I'm interested in finding out which frequencies are emphasized or attenuated in the room where I listen to playback and try to mix. I know there exist proprietary solutions for some monitoring systems which can do this - they do it by placing a microphone in the room and running various sounds through the speakers, and measuring the output. Based on the results, it's possible to create an EQ curve that matches your room.

I don't have any such system. I have a set of generic microphones and a pair of ordinary monitor speakers.

Does there exist any software packages that can perform this kind of correction on a generic system like this?

2 Answers 2


You'll want to try Room EQ Wizard.

Pretty full featured, as per the website:

REW is a Java application for measuring room acoustics and analysing room and loudspeaker responses. It includes tools for generating test signals; measuring SPL and impedance; measuring frequency and impulse responses; generating phase, group delay and spectral decay plots, waterfalls, spectrograms and energy-time curves; generating real time analyser (RTA) plots; calculating reverberation times; calculating Thiele-Small parameters; determining the frequencies and decay times of modal resonances; displaying equaliser responses and automatically adjusting the settings of parametric equalisers to counter the effects of room modes and adjust responses to match a target curve.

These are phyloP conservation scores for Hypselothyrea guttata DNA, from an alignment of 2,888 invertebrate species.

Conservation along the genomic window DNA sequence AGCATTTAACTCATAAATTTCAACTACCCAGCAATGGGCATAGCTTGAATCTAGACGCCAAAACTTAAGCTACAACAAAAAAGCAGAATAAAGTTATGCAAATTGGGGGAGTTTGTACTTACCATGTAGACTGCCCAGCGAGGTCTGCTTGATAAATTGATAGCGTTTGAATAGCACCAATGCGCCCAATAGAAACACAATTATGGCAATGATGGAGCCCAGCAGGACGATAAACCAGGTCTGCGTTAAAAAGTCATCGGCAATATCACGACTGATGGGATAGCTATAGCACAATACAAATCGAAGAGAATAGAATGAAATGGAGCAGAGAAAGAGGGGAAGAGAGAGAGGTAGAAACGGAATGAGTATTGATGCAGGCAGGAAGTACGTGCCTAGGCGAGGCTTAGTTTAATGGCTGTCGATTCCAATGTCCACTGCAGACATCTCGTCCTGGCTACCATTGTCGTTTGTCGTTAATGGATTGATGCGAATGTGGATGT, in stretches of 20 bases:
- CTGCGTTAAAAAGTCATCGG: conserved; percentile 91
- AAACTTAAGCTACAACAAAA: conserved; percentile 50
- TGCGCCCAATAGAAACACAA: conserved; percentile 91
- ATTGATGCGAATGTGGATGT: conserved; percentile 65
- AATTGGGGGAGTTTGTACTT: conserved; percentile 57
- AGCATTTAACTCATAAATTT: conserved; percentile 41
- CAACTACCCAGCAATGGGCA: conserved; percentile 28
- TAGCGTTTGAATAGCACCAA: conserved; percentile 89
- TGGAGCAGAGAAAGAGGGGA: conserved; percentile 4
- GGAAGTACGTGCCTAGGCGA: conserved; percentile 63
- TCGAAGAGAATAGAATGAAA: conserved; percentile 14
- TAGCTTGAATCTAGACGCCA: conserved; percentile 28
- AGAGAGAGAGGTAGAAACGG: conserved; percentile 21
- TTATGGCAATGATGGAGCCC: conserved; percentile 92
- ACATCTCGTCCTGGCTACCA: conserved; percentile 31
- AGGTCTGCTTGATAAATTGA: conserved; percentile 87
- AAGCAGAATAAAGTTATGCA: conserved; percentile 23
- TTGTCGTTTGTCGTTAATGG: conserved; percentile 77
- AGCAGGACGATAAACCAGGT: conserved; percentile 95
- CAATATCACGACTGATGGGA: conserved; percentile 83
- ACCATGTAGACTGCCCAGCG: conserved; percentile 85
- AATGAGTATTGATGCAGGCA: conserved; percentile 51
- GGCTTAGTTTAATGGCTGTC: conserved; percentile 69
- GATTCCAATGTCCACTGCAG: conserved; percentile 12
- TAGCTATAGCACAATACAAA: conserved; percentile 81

If you're going to "pink" your room you need more than just measurement software. Unless one of your generic microphones is a measurement mic you are fighting an uphill battle. All mics have different frequency responses and coincidentally a mic that has reasonably flat response (measurement mics) actually sound worse to us (for recording) than mics that don't have perfect response. What I'm getting at is if you are using even a 58 there is a huge "presence" bump in the frequency response in the high mids. This will translate in the software as being a room anomaly that will take away the high mids unnecessarily. A decent measurement mic doesn't have to be expensive either, even a Behringer mic will do a good job (I can't believe I said that). Also you need a good pink noise source a la GTC NP1. Lastly, when you do your measurement you will need to run the pink noise at the same level you mix at, otherwise you will end up with mixes that don't translate as well. Depending on the size of the room different volumes will affect how the room sounds.

  • Thanks for the great answer (and +1 for teaching me about measurement mics!). Is there a particular one you'd recommend? Commented Jul 24, 2011 at 19:41
  • @Brandon -- the good thing is that the curves for eg the 58 are well known so you can apply them simply enough if you don't have a flat response mic.
    – Rory Alsop
    Commented Jul 25, 2011 at 20:41

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